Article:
Massachusetts Institute of Technology Media Lab Human Dynamics Laboratory director Alex Pentland has written "Social Physics: How Good Ideas Spread--the Lessons from a New Science," a book that ties the lab's various research efforts into a new theory of human social interaction. The book applies this theory to questions of organizational management, urban planning, and digital privacy.
Abundant mobile-sensor data, new mathematical tools for analyzing network interdependencies, and powerful new computers offer the possibility of bringing quantitative rigor to sociology, or "social physics," according to Pentland. "We have enough data to take all of these theories about people and innovation and good decision-making and make them quantitative," Pentland says. "And when you do that, you find that there are some reasonably simple principles that account for 80, 90 percent of the variance in some cases."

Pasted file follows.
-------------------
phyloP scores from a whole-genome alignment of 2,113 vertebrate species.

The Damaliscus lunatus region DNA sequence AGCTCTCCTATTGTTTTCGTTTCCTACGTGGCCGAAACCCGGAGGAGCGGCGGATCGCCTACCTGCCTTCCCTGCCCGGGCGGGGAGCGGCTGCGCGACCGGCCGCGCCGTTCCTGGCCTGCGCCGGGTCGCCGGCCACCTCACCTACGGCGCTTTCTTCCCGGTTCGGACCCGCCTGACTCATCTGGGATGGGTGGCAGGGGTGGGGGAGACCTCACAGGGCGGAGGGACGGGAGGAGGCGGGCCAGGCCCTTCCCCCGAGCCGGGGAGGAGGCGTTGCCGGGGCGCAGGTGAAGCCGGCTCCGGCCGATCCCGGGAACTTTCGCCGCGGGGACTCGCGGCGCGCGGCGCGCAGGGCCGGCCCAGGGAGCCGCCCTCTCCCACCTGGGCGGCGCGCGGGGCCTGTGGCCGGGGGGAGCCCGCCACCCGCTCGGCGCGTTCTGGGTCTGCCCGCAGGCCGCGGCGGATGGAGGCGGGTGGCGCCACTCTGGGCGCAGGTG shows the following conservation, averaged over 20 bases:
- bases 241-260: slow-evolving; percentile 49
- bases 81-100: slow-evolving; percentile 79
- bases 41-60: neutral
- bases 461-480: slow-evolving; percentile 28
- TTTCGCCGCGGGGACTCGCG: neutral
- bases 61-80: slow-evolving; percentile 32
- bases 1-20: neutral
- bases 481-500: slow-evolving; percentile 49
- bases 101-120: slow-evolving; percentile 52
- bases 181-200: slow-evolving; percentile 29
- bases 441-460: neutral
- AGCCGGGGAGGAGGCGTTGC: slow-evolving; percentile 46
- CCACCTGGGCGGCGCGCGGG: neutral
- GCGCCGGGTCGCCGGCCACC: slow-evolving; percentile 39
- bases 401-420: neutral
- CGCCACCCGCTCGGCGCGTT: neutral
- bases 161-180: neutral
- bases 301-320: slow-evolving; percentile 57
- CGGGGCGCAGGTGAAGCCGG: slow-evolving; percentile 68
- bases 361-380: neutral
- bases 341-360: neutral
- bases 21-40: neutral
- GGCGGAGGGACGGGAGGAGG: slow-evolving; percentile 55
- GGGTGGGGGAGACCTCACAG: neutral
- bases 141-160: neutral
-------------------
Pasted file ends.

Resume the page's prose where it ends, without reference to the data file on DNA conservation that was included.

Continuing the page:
These principles pertain to the interaction between two types of information propagation, called "exploring" and "engagement." Exploring represents exposure to novel ideas, while engagement refers to in-person social interactions. Pentland says engagement remains the predominant means through which an idea takes hold in a community. He says the Human Dynamics Laboratory has repeatedly seen the importance of balancing exploration and engagement in its research, and is studying how to harness these effects.
From MIT News
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